Bruce Cahan forwarded me this article written by a colleague of his. It discusses a recent Massachusetts's case in which the government was seeking a court order to require companies to release historical cell site information. One of the primary issues was whether a warrant was required to obtain historical information. (Many, although certainly not all courts, have found that a warrant is required in order to track a person's movements real-time using cell phone data.) The Massachusetts's judge found that a warrant was not required in this case, and that all the government needed to show was that the historical information of a person's movements was relevant to an ongoing investigation.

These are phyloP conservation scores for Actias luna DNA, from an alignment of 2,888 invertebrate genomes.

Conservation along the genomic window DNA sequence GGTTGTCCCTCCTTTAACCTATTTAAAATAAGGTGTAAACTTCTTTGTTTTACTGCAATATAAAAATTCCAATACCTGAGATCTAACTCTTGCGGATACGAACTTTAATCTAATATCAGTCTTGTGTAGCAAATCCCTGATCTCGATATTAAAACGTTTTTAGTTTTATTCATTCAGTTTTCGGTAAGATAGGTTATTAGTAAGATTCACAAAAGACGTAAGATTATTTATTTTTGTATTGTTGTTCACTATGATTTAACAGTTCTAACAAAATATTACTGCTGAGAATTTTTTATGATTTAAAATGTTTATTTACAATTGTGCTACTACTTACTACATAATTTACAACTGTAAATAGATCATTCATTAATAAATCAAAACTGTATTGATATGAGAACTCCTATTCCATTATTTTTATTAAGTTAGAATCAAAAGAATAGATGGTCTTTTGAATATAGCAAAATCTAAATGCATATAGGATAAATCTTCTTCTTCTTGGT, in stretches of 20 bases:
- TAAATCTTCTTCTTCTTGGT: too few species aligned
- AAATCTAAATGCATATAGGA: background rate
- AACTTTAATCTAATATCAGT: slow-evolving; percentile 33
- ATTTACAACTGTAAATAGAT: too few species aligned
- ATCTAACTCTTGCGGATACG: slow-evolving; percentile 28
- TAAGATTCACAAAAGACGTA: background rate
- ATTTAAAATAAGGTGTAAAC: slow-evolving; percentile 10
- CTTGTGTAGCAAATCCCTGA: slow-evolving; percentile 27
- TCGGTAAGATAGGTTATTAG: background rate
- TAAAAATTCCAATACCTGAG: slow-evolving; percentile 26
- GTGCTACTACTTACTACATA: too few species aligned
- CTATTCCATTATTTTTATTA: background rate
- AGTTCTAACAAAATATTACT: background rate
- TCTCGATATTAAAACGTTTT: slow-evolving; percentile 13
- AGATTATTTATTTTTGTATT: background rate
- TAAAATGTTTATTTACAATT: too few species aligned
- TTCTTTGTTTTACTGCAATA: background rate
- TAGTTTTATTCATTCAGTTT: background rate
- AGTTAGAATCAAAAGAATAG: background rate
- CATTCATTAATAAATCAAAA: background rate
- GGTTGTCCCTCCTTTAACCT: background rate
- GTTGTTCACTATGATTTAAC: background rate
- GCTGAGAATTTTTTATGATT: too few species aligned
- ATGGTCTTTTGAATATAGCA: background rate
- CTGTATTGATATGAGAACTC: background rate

You will have a good understanding of how complicated of an issue this is after reading the article and the case. I particularly liked the quote from the article about the inability of courts and legislatures to deal with the impact of technology.